• 36. Established Diabetes 1 – 2% of the pregnant population. Higher risk for Maternal complication with high perinatal morbidity and mortality. Effects of pregnancy of DM • Insulin requirements increases during pregnancy • Retinopathy aggravated • Those with nephropathy more likely to have pre eclampsia • High risk of preterm delivery and asymmetrical SGA • Combine care important.
  • 37. Summary of Management Pre Pregnancy Planning necessary for good control Switch from OHA to insulin Women should be taught to monitor their own glucose levels HbA1c should be checked at booking Pregnancy Aim to maintain normoglycemia Antenatal follow ups should monitor blood pressure, look for s/s of infection, fetal growth monitored by clinical means as well as ultrasound Delivery Aim for spontaneous delivery however usually induction done at 38 weeks. If on diet control at EDD. IV insulin and IV glucose (DIK) regime during labour Beware of shoulder dystocia
  • 38. Management • Key to successful management is early diagnosis • Early treatment • Maintain good Glycemic control • Early ultrasounds to exclude fetal abnormalities • Attempt diet control (unless patient already established diabetic) • Followed by insulin if not controlled by diet • Oral hypoglycemics should be avoided as risk of teratogenicity in early pregnancy unless poorly control despite high dose insulin.
  • 39. Medication • Metformin may be used before and during pregnancy, Reserve for poorly control on high dose insulin. • Data from clinical trials and other sources do not suggest that the rapid-acting insulin analogues (aspart and lispro) adversely affect pregnancy or the health of the fetus or newborn baby. • Evidence about the use of long-acting insulin analogues during pregnancy is limited. Isophane insulin is the first-choice long-acting insulin during pregnancy.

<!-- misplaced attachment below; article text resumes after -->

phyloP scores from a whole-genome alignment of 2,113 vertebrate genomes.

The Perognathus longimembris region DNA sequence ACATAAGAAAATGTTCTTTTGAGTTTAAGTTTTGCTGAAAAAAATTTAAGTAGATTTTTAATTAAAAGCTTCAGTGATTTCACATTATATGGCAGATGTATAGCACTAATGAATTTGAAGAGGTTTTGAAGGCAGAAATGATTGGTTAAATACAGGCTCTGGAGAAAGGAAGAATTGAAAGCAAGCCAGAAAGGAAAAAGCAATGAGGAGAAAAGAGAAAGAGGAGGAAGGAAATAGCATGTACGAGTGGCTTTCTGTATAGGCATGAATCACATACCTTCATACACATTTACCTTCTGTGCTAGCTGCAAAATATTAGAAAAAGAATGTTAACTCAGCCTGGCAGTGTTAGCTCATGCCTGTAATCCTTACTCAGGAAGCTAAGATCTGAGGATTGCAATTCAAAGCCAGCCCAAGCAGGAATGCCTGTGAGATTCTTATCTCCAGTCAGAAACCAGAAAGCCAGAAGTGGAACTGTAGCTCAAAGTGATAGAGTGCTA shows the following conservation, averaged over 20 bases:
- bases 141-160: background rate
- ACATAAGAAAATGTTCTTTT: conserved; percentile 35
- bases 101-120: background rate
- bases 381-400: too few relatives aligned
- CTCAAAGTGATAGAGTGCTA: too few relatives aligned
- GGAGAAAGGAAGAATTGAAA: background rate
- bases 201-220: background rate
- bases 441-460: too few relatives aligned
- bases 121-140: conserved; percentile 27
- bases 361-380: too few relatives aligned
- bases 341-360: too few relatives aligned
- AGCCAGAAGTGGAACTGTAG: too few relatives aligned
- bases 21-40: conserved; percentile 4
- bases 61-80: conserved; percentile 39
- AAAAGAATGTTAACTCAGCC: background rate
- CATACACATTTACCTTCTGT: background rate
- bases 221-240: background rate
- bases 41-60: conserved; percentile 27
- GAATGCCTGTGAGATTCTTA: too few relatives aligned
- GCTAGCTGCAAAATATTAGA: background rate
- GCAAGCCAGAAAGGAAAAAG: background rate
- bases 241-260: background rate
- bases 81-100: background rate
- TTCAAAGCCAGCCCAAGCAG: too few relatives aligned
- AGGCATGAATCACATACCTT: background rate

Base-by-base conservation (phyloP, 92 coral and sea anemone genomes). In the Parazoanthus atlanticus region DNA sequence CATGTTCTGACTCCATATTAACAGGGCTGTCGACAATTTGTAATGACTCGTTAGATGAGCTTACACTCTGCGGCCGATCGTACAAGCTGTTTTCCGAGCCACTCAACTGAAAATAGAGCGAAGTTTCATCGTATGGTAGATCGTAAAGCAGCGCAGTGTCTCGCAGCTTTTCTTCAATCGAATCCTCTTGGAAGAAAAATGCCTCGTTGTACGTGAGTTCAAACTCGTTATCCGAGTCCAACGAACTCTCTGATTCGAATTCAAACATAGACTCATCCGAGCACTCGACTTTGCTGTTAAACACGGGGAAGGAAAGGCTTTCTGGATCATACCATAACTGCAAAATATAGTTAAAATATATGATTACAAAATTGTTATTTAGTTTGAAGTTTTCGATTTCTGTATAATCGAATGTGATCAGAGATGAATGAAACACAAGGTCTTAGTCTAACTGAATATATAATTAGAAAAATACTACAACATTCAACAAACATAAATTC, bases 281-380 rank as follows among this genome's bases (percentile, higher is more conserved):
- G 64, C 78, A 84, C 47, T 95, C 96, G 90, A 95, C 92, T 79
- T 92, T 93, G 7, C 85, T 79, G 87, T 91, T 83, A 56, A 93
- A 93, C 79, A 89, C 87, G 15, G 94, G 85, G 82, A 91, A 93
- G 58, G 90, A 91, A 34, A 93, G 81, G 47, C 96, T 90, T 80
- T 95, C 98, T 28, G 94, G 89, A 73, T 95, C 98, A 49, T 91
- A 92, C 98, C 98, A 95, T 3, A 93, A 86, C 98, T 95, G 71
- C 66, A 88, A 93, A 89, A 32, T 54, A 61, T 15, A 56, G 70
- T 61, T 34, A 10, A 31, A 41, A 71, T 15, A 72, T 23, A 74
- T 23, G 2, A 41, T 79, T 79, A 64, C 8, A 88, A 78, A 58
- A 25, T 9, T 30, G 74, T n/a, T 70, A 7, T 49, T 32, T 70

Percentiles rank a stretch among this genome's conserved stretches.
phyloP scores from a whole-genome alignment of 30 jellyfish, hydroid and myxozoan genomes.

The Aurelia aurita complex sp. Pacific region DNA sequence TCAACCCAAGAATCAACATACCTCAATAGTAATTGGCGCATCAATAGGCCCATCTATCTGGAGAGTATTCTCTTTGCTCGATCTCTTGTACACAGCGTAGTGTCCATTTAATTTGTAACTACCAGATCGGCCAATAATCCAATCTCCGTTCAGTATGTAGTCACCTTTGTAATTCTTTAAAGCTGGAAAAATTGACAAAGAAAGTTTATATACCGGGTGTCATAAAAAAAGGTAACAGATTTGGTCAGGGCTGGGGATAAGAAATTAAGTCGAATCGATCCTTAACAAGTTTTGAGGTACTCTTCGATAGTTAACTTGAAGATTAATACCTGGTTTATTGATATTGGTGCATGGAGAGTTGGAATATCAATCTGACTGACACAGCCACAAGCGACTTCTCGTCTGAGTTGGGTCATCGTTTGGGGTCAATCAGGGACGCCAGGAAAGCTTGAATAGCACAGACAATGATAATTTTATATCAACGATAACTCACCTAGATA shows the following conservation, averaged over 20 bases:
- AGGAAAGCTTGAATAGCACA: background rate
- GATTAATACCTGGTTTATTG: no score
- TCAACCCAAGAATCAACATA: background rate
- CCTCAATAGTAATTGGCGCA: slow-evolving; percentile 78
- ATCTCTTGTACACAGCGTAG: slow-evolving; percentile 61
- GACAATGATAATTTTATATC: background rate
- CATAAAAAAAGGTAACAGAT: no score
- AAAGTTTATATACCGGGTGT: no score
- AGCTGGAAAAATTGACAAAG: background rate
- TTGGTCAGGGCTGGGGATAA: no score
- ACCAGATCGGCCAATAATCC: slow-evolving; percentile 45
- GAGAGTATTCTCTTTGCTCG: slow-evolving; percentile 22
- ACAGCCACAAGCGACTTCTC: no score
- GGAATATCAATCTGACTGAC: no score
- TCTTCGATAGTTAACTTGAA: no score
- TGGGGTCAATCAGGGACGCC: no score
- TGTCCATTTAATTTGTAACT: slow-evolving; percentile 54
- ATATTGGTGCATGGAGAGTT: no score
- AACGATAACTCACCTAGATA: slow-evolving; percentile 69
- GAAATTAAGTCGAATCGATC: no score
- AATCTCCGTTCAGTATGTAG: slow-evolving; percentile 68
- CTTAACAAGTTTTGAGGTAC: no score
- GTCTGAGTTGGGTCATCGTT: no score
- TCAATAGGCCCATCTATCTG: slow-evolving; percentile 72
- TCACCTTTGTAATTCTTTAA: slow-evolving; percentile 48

• 40. Delivery • Timing of delivery depends on control • If on insulin, the pregnancy is best terminated by 38 weeks • If diet control is adequate then the pregnancy may be prolonged to term • Mode of delivery depends on clinical judgement • Diabetes itself is not an indication for caesarean • Factors favoring an elective CS are – Macrosomia – Suspicion of cephalopelvic disproportion – Malpresentation – polyhydramnious
  • 41. During Labour: • DIK regime used • Infusion of 500ml of 10% Dextrose with 1 g KCL to which an appropriate dose of insulin added. • Dose of insulin should be titrated accordingly to hourly GM • Adequate pain relief • Continuous CTG • Trained birth attendant
  • 42. Postpartum • Monitor for hypoglycemia/hyperglycemia • Requirement of insulin halved post partum • Consider restart back on OHA once taking normal diet • Advice breast feeding • Schedule appointment for review of diabetes and repeat MOGTT at 6/52 • Contraception advice, Life style modification
  • 43. References • World Health Organization Prevention of diabetes mellitus. Geneva, World Health Org., 1994 . • American Diabetic Association • Australasian Diabetes in Pregnancy Society. http://www.adips.org/ • Malaysian Clinical practice guidelines for management of Type II Diabetes Mellitus. 4th Edition. 2009 • Diabetes in Pregnancy. NICE. March 2008
  • 44. THANK YOU